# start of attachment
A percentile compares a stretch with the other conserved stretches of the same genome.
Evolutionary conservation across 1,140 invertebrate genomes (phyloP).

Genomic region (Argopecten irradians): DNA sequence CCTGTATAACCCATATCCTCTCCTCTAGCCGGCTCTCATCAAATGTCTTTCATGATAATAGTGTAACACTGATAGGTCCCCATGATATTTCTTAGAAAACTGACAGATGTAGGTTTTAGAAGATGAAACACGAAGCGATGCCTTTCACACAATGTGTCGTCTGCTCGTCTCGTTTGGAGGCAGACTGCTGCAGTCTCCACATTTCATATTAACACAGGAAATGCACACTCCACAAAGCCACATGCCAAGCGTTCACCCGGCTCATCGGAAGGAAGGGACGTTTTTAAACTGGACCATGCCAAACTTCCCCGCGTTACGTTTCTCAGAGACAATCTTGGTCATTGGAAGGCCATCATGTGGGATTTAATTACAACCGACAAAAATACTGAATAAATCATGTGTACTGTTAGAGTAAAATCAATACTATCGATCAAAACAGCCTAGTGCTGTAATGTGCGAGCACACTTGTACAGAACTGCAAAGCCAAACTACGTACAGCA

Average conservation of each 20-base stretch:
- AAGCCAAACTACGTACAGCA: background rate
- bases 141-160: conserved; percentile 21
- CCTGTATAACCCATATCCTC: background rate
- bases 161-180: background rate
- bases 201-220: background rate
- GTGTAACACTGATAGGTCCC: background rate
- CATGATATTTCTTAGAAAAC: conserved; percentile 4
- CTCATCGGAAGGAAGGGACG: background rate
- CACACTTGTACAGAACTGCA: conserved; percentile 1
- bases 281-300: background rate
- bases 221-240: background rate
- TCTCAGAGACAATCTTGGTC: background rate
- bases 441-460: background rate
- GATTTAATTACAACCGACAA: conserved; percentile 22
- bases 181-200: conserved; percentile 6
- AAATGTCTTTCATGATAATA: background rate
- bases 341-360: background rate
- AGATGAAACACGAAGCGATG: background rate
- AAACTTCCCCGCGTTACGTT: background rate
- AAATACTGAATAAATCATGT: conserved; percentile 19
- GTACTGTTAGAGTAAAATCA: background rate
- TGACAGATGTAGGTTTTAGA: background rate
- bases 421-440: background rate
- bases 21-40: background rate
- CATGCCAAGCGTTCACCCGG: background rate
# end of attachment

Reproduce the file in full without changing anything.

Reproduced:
A percentile compares a stretch with the other conserved stretches of the same genome.
Evolutionary conservation across 1,140 invertebrate genomes (phyloP).

Genomic region (Argopecten irradians): DNA sequence CCTGTATAACCCATATCCTCTCCTCTAGCCGGCTCTCATCAAATGTCTTTCATGATAATAGTGTAACACTGATAGGTCCCCATGATATTTCTTAGAAAACTGACAGATGTAGGTTTTAGAAGATGAAACACGAAGCGATGCCTTTCACACAATGTGTCGTCTGCTCGTCTCGTTTGGAGGCAGACTGCTGCAGTCTCCACATTTCATATTAACACAGGAAATGCACACTCCACAAAGCCACATGCCAAGCGTTCACCCGGCTCATCGGAAGGAAGGGACGTTTTTAAACTGGACCATGCCAAACTTCCCCGCGTTACGTTTCTCAGAGACAATCTTGGTCATTGGAAGGCCATCATGTGGGATTTAATTACAACCGACAAAAATACTGAATAAATCATGTGTACTGTTAGAGTAAAATCAATACTATCGATCAAAACAGCCTAGTGCTGTAATGTGCGAGCACACTTGTACAGAACTGCAAAGCCAAACTACGTACAGCA

Average conservation of each 20-base stretch:
- AAGCCAAACTACGTACAGCA: background rate
- bases 141-160: conserved; percentile 21
- CCTGTATAACCCATATCCTC: background rate
- bases 161-180: background rate
- bases 201-220: background rate
- GTGTAACACTGATAGGTCCC: background rate
- CATGATATTTCTTAGAAAAC: conserved; percentile 4
- CTCATCGGAAGGAAGGGACG: background rate
- CACACTTGTACAGAACTGCA: conserved; percentile 1
- bases 281-300: background rate
- bases 221-240: background rate
- TCTCAGAGACAATCTTGGTC: background rate
- bases 441-460: background rate
- GATTTAATTACAACCGACAA: conserved; percentile 22
- bases 181-200: conserved; percentile 6
- AAATGTCTTTCATGATAATA: background rate
- bases 341-360: background rate
- AGATGAAACACGAAGCGATG: background rate
- AAACTTCCCCGCGTTACGTT: background rate
- AAATACTGAATAAATCATGT: conserved; percentile 19
- GTACTGTTAGAGTAAAATCA: background rate
- TGACAGATGTAGGTTTTAGA: background rate
- bases 421-440: background rate
- bases 21-40: background rate
- CATGCCAAGCGTTCACCCGG: background rate